Saturday, April 26, 2008

Choosing our miracles

"We seek through doubt," wrote the philosopher Peter Abelard nearly 900 years ago, "and by seeking we perceive the truth."

Yesterday I suggested that the long tension between science and religion boils down to naturalism vs. miracles. Science began its long progressive march when it eschewed the miraculous in favor of natural law. It has found no reason to regret that decision.

Of course, science cannot prove that miracles do not occur. Faith can believe in the absence of evidence.

But what miracles to believe? Do I accept the corporeal Assumption of Mary, but not the literal Flood of Noah? Do I accept the Resurrection and Ascension of Jesus, but not the Assumption of Mary? If God is all-powerful and intervenes in creation, then every miracle is equally plausible.

The believer will say: God has revealed to us which miracles are true. Well, fair enough. But parsing revelation is formidable task in itself. The parsing that led to the Nicene Creed, for example, was as much political as theological. And let's be honest enough to admit that what one considers to be divine revelation is overwhelmingly dependent upon the religion of our birth. Mormons believe that God revealed the truth to Joseph Smith on a hillside in New York for exactly the same reason and with the same reliability of evidence as the Catholic believes in the Immaculate Conception and Virgin Birth.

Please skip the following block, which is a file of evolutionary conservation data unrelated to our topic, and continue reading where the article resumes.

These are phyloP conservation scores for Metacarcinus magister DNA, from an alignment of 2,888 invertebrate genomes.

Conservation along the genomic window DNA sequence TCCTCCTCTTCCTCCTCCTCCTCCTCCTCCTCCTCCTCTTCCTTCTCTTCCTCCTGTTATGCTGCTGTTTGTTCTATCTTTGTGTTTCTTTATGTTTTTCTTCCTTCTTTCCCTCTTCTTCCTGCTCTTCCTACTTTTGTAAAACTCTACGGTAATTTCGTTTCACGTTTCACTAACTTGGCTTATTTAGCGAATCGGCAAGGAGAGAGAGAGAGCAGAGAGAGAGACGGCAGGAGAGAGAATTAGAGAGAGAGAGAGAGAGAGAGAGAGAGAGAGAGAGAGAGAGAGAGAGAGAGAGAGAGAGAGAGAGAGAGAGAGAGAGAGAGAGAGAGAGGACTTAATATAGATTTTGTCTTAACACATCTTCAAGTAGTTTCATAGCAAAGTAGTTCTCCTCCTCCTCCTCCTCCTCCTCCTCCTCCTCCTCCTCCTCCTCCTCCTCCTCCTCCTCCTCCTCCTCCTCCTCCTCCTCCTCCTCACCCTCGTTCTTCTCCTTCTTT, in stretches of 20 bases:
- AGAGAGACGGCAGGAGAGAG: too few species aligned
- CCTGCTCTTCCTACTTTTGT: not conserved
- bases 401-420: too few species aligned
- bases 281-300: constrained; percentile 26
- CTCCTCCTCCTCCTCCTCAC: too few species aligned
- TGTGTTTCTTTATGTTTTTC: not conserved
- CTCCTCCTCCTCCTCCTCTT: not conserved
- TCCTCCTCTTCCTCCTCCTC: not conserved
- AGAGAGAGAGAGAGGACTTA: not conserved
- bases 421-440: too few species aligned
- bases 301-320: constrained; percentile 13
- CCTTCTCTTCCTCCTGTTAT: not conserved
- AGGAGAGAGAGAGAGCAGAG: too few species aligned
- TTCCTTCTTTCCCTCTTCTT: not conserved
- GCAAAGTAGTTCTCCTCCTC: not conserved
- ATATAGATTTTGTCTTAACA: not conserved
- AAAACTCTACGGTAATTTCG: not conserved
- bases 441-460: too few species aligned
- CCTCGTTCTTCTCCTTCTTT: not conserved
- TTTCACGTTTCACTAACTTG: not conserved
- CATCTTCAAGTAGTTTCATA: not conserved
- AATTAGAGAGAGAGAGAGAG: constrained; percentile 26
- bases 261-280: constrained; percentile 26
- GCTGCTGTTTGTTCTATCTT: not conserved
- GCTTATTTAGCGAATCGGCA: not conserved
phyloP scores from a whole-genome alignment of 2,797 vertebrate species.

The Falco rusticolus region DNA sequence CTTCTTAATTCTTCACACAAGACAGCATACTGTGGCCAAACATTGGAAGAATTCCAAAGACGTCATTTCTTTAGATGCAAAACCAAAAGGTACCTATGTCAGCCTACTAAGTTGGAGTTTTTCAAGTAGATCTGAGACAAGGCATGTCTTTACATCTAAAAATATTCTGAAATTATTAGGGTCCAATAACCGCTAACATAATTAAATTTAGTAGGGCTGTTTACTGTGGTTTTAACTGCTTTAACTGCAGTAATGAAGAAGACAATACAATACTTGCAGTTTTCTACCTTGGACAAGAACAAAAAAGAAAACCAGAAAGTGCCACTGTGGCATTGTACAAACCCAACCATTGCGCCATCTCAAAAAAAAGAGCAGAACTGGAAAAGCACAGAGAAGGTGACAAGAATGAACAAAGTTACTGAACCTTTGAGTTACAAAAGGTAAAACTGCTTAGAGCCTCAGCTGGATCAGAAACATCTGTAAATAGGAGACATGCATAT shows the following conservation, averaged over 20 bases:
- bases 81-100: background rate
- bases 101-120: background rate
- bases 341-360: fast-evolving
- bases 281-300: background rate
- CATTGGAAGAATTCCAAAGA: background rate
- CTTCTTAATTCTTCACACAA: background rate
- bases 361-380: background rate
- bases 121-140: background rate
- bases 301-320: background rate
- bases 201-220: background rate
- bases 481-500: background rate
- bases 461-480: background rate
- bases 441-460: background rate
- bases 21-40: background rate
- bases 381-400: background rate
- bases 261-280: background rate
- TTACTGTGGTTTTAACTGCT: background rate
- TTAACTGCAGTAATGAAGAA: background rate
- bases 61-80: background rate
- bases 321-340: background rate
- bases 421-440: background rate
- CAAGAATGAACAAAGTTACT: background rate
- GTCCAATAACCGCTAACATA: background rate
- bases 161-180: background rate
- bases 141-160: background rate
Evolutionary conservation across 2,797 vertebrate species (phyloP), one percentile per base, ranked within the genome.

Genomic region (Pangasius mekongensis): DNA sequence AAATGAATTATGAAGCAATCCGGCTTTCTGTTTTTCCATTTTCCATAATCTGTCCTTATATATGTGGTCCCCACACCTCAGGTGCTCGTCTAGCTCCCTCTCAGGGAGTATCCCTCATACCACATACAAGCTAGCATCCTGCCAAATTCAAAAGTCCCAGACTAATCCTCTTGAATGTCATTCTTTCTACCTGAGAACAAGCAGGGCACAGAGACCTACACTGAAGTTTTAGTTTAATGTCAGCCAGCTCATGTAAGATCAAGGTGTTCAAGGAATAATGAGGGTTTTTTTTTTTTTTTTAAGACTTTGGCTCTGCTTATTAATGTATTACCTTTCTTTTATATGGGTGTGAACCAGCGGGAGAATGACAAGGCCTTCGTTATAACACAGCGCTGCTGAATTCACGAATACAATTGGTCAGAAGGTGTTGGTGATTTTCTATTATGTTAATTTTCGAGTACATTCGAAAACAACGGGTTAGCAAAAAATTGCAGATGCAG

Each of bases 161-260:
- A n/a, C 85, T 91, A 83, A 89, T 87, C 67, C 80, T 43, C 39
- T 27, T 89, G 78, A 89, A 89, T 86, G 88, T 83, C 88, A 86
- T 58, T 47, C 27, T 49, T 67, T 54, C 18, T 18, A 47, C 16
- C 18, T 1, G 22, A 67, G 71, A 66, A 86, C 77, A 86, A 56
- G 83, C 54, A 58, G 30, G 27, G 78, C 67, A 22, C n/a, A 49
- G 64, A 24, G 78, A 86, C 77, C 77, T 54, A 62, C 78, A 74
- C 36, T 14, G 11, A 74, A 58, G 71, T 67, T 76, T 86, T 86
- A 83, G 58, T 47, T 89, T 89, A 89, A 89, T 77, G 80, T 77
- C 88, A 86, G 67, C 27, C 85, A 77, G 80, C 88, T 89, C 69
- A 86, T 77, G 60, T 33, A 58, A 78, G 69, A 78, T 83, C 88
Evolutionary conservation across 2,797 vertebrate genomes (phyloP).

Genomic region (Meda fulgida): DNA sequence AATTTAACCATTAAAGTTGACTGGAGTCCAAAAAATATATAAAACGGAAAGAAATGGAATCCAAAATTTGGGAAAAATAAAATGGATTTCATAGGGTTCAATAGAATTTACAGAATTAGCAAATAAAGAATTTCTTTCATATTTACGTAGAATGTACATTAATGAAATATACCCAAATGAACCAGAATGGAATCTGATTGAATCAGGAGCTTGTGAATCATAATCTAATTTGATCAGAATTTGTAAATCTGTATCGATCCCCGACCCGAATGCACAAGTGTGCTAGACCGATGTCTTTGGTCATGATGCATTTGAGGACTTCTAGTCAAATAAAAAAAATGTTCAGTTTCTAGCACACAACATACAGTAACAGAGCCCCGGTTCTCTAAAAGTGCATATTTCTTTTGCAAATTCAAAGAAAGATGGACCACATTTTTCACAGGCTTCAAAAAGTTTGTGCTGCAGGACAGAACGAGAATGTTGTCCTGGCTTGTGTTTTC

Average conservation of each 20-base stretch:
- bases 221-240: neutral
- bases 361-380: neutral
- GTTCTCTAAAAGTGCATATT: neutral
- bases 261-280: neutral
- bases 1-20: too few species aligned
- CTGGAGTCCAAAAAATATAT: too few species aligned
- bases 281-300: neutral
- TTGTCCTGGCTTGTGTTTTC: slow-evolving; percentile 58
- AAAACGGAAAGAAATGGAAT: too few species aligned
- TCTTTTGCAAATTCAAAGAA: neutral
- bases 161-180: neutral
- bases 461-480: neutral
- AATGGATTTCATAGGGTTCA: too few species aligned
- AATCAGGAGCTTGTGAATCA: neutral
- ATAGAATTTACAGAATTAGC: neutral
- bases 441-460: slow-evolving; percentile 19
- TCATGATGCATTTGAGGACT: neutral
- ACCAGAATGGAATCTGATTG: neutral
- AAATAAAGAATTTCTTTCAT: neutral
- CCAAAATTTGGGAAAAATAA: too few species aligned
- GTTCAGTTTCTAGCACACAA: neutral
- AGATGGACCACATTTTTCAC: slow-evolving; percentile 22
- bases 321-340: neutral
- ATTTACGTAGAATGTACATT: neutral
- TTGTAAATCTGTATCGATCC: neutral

All miracles are equally plausible. By the same token they are all equally implausible. The naturalist takes the latter view as being most compatible with commonplace experience. The religious naturalist finds more reason to celebrate the inexhaustible mystery of existence in the everyday metamorphosis of a caterpillar into a butterfly than in the problematic raising of Lazarus from the dead.

I have suggested in this series of posts that the church of my birth would lose nothing and gain much by shedding its supernaturalist baggage. I am not so naive as to believe it will happen in my lifetime, nor am I vain enough to think the Church should change to accommodate me. However, miracles have been in slow retreat at least since the preSocratic rationalists, and especially since the Scientific Revolution. Attrition will continue as science reveals more and more of the marvelous, naturalistic, and deeply mysterious underpinnings of reality.